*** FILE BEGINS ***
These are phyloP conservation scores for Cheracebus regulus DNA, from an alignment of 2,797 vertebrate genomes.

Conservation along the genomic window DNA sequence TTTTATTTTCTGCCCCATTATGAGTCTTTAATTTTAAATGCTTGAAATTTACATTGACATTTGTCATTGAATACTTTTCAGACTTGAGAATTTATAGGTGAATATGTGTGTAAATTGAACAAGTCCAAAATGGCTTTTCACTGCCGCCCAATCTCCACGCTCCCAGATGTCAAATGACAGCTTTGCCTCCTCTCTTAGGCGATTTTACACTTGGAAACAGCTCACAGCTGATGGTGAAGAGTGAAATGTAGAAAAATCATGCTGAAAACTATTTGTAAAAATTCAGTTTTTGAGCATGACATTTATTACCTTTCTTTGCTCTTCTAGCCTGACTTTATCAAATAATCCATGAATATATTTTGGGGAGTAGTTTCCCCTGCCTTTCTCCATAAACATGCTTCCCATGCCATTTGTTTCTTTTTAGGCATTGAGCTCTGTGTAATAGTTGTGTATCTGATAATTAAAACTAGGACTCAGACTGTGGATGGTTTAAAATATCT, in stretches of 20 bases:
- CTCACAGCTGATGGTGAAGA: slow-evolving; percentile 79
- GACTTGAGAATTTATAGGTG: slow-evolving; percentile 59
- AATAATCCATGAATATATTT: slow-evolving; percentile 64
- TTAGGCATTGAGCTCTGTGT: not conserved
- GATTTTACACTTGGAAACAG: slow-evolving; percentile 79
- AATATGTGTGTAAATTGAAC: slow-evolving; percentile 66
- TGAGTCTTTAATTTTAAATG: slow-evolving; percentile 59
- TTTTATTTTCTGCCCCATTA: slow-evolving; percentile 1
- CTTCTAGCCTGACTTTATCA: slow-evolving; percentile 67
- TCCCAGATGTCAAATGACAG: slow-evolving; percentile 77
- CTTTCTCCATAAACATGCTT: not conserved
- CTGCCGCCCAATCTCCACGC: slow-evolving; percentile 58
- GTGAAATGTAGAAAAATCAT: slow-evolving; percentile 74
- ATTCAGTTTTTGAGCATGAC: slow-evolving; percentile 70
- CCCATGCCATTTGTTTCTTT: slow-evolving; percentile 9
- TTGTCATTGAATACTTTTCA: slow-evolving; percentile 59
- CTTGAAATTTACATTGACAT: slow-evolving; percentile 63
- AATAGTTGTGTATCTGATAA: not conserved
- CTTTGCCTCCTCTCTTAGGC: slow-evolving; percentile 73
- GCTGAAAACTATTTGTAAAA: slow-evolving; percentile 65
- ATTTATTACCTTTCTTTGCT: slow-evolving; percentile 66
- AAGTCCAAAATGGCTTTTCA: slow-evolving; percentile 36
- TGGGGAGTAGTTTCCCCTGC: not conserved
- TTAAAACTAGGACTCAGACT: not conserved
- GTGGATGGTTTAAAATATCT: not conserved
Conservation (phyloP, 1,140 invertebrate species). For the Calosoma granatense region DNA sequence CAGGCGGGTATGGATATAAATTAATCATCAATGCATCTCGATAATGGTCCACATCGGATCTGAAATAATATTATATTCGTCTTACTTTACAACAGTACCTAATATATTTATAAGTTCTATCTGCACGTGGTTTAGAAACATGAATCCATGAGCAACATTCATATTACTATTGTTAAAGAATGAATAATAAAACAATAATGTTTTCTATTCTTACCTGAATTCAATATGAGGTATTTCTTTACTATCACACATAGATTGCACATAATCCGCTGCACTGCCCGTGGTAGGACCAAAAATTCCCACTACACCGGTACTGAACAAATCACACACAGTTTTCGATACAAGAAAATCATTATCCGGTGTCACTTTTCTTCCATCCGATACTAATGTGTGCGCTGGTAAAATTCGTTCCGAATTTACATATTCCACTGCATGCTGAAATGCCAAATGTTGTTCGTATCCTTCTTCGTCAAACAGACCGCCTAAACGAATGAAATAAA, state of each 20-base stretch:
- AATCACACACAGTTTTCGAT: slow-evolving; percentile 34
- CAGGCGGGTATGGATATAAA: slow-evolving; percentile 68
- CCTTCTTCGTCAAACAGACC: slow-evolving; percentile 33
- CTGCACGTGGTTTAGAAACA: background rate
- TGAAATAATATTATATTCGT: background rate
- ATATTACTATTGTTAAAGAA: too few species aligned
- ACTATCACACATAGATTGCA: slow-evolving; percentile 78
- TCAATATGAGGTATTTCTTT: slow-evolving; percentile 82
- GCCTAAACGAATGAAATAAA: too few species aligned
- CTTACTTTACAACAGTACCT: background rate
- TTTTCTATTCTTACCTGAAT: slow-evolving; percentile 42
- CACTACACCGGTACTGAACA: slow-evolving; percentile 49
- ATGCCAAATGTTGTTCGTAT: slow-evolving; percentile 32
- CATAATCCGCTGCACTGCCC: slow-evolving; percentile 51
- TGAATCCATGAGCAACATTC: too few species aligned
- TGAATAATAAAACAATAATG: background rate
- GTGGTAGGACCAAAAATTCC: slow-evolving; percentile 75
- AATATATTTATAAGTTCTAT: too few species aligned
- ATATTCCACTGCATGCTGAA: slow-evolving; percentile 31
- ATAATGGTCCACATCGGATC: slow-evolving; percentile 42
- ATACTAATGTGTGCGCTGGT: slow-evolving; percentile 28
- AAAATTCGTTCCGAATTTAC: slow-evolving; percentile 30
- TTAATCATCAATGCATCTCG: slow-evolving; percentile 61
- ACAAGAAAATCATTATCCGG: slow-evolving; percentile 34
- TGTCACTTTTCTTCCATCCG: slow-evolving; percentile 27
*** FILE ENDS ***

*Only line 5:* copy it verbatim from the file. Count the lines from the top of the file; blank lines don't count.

- AATAATCCATGAATATATTT: slow-evolving; percentile 64